In memoriam: Marjorie Hoy
Marjorie Hoy, first woman faculty member of the UC Berkeley Department of Entomology, died on Friday June 19, 2020, in Colorado. She was 79. Details about the cause of her death are still developing, but her passing was unexpected, according to Vernard Lewis, her former UC Berkeley Rausser College of Natural Resources colleague and emeritus UCCE urban entomology specialist.
Hoy is internationally recognized for her groundbreaking research with the first laboratory-modified natural enemy used in a pest management program. For biological control of spider mites in almond orchards, Hoy and her team selected western orchard predatory mites for resistance to three pesticide classes. At the time, the biological control program saved almond growers an estimated $20 million a year.
“It reduced acaricide rates dramatically from three times a season to one-tenth the label rate and mostly spot treating,” Hoy said in a 2019 interview with American Entomologist. “I give lots of credit to the Cooperative Extension folks in California; they would help me find cooperative growers.”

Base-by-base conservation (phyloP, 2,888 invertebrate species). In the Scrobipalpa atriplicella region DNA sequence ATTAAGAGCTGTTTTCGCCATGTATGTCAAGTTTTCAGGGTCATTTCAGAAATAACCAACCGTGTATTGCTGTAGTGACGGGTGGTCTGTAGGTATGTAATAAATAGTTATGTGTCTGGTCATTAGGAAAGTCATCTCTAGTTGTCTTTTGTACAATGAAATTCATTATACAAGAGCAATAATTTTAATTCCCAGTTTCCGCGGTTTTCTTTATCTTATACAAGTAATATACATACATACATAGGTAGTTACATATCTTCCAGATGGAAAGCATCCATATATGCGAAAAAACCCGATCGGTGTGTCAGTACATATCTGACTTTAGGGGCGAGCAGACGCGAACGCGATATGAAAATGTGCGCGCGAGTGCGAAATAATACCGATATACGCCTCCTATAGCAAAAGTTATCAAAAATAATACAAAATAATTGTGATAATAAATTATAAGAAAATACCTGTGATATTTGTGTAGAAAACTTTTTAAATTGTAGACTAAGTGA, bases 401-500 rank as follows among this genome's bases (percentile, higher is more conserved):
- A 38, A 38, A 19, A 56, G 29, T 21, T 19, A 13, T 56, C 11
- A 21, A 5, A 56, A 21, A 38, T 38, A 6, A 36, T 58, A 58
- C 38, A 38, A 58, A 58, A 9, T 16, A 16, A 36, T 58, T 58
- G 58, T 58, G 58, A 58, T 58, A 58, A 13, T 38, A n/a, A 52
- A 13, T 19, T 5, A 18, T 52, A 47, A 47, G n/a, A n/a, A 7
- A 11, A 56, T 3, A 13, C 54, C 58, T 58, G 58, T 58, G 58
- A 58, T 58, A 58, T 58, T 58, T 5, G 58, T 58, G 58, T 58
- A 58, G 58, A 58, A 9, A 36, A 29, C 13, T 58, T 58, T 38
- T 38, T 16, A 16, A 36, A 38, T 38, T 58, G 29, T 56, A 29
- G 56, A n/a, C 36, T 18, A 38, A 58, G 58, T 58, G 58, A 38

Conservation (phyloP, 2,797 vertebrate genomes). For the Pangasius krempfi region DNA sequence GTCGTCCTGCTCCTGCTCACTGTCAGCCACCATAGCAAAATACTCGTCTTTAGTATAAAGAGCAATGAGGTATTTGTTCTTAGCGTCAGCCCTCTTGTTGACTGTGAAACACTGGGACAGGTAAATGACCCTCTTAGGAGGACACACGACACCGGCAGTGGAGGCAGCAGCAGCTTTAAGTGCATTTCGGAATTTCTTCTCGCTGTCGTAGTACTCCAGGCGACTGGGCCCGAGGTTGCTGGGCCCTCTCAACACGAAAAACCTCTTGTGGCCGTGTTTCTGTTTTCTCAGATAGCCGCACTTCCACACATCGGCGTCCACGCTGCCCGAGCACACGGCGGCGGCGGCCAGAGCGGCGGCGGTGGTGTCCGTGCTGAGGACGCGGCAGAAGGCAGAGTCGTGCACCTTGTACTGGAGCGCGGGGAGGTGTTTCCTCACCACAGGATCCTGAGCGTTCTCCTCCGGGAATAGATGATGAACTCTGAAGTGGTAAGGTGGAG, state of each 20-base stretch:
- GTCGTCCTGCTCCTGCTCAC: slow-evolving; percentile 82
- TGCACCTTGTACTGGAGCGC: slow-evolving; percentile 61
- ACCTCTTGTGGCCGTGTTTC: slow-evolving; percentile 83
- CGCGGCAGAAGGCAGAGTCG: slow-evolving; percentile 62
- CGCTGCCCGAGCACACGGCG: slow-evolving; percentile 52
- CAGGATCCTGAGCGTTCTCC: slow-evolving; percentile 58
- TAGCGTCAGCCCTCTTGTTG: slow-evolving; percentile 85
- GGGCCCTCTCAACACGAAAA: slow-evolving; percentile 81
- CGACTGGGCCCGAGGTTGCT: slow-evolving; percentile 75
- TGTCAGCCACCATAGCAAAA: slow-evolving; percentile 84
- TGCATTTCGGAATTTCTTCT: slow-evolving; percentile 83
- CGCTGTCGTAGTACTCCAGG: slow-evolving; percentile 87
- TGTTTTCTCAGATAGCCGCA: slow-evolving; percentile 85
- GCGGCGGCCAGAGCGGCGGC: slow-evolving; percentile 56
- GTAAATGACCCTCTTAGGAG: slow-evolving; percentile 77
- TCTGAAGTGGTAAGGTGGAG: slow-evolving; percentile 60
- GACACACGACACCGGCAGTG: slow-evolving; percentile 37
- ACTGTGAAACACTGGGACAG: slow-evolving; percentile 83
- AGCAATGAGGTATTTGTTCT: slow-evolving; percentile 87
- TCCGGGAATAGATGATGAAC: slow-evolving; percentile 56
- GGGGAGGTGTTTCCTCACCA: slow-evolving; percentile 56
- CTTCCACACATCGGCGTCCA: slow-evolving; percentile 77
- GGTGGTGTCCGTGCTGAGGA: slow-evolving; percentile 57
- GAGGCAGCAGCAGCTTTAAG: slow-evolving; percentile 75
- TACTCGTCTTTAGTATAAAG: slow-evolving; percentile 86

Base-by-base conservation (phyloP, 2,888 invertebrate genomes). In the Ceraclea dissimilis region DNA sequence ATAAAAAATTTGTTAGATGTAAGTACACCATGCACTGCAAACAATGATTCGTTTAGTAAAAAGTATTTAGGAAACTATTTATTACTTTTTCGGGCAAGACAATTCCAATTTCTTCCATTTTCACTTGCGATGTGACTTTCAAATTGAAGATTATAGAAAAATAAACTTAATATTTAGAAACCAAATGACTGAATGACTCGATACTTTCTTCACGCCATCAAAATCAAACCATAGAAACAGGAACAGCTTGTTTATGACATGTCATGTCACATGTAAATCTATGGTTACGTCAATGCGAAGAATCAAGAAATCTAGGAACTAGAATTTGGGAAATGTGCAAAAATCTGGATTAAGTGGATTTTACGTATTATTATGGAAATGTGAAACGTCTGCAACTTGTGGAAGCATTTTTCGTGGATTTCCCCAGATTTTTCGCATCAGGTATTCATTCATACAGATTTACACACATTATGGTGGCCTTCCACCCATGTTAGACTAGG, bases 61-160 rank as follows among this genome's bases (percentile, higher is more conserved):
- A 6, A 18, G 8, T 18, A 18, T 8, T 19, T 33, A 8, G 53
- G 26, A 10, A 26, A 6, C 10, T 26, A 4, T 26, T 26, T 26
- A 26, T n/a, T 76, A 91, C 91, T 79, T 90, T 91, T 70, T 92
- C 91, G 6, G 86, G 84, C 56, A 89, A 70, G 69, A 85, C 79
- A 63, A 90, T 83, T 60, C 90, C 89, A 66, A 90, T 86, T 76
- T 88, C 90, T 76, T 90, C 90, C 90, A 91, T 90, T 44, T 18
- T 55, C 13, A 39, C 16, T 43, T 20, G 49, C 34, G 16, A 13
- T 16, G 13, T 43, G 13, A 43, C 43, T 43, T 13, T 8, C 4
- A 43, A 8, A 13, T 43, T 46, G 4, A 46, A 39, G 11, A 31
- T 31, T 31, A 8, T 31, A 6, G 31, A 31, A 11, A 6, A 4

Hoy attended the University of Kansas as a National Merit Scholar and graduated Phi Beta Kappa with a B.A. in zoology and entomology in 1963.
“Dr. Hoy was an exceptionally talented and rare individual who spent considerable time in CNR,” Lewis said. “She received her M.S. (1966) and Ph.D. (1972) in the former Department of Entomology. Time to completing her Ph.D. was phenomenal, 1.5 years – a record! After leaving briefly for a post doc position in Connecticut, she returned to CNR as an assistant professor in the Department of Entomology in 1976. She achieved the rank of full professor six years later. In 1992, she accepted the Davies, Fischer and Eckes Endowed Chair in Biological Control at the University of Florida.”
In 2015, she retired as Professor Emerita of Biological Control at the University of Florida.
“Dr. Hoy was a pioneer in insect molecular genetics, in particular as it applied to biological control and agricultural acarology,” Lewis said. “Her book, Insect Molecular Genetics, is considered a classic. Her publication list is lengthy, at least 159 peer-reviewed articles and 53 book chapters and books.”
By some estimates, Hoy's research has been cited as many as 12,000 times, according to Lewis and retired USDA Forest Service scientist Michael Haverty.
As a professor, Hoy was an advisor and mentor to 12 master's students, 15 Ph.D. students, as well as 20 postdoctorate researchers, with many achieving successful academic careers.
“She was a knowledgeable and dynamic instructor, as well as an advocate for increasing diversity among students and academic hires in entomology,” Lewis said.